An article in yesterday's Business section may have left a misleading impression about which attorney at the Baltimore firm of Weinberg & Green is accused in an Anne Arundel County lawsuit of improperly siding with one alleged client in a dispute with another.
The story accurately reported that then-Weinberg attorney Stanford Hess was retained in 1992 in connection with an Anne Arundel County land development deal and that the lawsuit turns in part on a dispute over Weinberg's conduct when that venture collapsed last year.
However, by late 1995 Hess had left Weinberg for another firm and was no longer involved with the disputed venture. While the article did not say that he was, it failed to make clear that his involvement in the deal had ended.
Pub Date: 6/29/96
Weinberg & Green, the Baltimore law firm that settled a case last month after losing a $25 million judgment, has been slapped with another lawsuit over how it handled a dispute involving a group of developers of an Anne Arundel County project.
The firm was named as a defendant in papers filed in Anne Arundel Circuit Court Tuesday, as part of an amended complaint in a suit brought last fall by Irvin and Barbara Polashuk against Crofton Lending Corp. and its two principals, Jack Stollof and Harvey Nusbaum.
The Polashuks allege that the four business people formed a partnership to develop a 78-acre tract in Crofton and that lawyers for Weinberg & Green breached their fiduciary duty to them when the partners became embroiled in an internal dispute.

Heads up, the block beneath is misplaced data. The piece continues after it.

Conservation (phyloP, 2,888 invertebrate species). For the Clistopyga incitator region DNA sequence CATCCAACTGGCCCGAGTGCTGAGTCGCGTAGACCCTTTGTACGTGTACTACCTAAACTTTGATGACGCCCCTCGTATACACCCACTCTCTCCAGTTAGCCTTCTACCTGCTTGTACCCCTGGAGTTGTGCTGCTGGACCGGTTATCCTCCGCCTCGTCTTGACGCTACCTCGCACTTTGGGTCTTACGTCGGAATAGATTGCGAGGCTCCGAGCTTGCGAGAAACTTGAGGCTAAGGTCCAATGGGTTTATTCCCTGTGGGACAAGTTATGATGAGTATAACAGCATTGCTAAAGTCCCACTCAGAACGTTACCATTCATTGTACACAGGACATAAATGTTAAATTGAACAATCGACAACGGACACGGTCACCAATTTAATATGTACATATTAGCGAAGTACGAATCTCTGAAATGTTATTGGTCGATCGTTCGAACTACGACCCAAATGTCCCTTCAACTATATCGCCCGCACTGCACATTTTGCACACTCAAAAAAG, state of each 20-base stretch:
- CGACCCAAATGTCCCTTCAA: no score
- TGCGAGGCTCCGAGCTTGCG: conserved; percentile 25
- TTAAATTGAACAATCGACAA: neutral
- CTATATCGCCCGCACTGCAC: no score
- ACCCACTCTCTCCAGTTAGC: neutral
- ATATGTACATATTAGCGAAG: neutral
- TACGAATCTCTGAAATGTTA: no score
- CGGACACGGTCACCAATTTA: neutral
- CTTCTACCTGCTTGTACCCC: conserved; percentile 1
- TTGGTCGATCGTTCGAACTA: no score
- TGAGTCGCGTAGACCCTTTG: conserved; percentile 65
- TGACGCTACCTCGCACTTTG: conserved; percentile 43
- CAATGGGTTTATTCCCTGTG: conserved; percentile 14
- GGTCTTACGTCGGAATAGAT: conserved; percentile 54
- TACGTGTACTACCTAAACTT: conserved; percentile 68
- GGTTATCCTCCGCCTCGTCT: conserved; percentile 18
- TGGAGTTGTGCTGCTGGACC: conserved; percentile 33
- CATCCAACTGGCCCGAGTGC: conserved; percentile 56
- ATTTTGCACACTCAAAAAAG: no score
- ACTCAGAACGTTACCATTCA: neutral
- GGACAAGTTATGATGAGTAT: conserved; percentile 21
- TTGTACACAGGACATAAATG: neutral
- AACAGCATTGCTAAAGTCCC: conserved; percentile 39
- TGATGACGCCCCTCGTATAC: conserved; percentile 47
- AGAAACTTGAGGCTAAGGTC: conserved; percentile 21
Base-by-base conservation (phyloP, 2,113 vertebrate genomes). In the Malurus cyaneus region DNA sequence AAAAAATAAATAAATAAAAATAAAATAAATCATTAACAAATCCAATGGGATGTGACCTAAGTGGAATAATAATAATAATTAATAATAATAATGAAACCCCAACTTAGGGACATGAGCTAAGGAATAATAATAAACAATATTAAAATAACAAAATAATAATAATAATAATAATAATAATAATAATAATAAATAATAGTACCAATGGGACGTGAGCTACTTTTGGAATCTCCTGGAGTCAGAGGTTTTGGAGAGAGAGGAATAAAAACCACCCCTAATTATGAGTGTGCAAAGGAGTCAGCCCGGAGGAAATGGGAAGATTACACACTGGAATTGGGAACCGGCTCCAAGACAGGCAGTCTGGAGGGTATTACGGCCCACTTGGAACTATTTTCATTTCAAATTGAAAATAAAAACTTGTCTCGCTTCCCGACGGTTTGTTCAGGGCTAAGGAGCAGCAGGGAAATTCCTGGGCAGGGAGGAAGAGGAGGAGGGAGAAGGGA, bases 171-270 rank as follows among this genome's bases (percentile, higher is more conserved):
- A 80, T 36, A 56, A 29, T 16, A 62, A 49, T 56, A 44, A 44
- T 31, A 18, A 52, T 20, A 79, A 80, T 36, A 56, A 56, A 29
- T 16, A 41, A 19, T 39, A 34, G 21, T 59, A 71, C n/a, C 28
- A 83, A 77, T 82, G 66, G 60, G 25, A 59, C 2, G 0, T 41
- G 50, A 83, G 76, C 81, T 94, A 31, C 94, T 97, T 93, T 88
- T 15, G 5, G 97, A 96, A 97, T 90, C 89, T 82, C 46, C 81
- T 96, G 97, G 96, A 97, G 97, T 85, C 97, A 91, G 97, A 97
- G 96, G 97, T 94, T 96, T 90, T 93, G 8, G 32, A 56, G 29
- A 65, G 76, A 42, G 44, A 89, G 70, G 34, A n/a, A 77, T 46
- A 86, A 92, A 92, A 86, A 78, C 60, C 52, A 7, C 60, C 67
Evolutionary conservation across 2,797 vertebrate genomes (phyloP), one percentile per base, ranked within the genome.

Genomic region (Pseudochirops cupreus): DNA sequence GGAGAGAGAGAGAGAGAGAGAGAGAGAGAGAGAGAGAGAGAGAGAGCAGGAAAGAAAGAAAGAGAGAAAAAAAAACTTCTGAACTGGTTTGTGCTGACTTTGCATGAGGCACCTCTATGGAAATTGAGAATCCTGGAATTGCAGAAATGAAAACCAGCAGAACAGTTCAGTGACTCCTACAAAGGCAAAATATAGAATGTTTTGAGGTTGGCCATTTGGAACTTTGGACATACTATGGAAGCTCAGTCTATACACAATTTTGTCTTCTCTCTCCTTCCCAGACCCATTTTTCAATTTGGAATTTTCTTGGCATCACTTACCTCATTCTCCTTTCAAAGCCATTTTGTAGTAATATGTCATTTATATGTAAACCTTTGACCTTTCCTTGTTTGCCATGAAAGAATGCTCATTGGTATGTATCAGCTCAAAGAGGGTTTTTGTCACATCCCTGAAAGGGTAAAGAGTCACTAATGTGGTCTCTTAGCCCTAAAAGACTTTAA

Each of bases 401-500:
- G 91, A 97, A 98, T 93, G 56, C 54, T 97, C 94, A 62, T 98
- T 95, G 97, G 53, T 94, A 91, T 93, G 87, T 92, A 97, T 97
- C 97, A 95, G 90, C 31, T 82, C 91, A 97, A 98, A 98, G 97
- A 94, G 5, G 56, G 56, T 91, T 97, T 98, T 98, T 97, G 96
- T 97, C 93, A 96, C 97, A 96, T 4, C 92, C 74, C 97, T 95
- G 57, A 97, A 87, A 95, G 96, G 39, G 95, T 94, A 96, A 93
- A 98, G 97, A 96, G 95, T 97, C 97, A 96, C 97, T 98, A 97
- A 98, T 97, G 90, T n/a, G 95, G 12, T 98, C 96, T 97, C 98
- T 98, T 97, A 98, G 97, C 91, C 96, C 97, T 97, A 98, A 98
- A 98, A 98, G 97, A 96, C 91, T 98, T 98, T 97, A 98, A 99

The Polashuk suit seeks no specific amount of damages, but claims $7 million in lost earnings and other expenses.
L It is the second public blow for the firm in as many months.
Last month, the firm agreed to settle a case for an undisclosed sum after a Baltimore County jury ordered the firm to pay a $25 million judgment.
Jurors awarded the sum to GeneSys Data Technologies Inc. after hearing evidence that formerWeinberg & Green attorney Mark Tomaino had a conflict of interest in an investment deal the firm arranged for the company.
The Polashuks' suit said the four developers worked on several projects together before 1992, when Nusbaum and Stollof retained Stanford Hess, then a top lawyer at Weinberg, to help the partners buy the Crofton tract for residential development.
"It was understood by the Polashuks that Weinberg was to represent the individual partners as well as the Nusbaum-Stollof-Polashuk partnership throughout this process. Neverthless, Weinberg failed to advise the Polashuks of any potential conflicts that could arise from this dual representation," the suit alleges.
According to legal papers, Weinberg's position is that the arrangement was never a partnership. Weinberg contends the firm represented Nusbaum and Stollof in the financing of Polashuk's project, and not the Polashuks. "The principal issue in this case is whether a transaction in which defendant Crofton Lending provided funds to plaintiffs constituted a loan or was in furtherance of a partnership," Weinberg's lawyers wrote.
Normally, a loan arrangement would not be enough under the law to make the four business people partners who have the legal duty to put the interests of their partners ahead of their own financial interests.
If Crofton Lending were no more than a lender to the company controlled by the Polashuks, Weinberg could also represent the lending company and not the Polashuks without owing any special duties to the couple.
However, the suit alleges that the four developers were partners who worked together on a regular basis.
"Stollof, Nusbaum and Polashuk normally consulted on major issues and made joint decisions," the suit says.
Pub Date: 6/28/96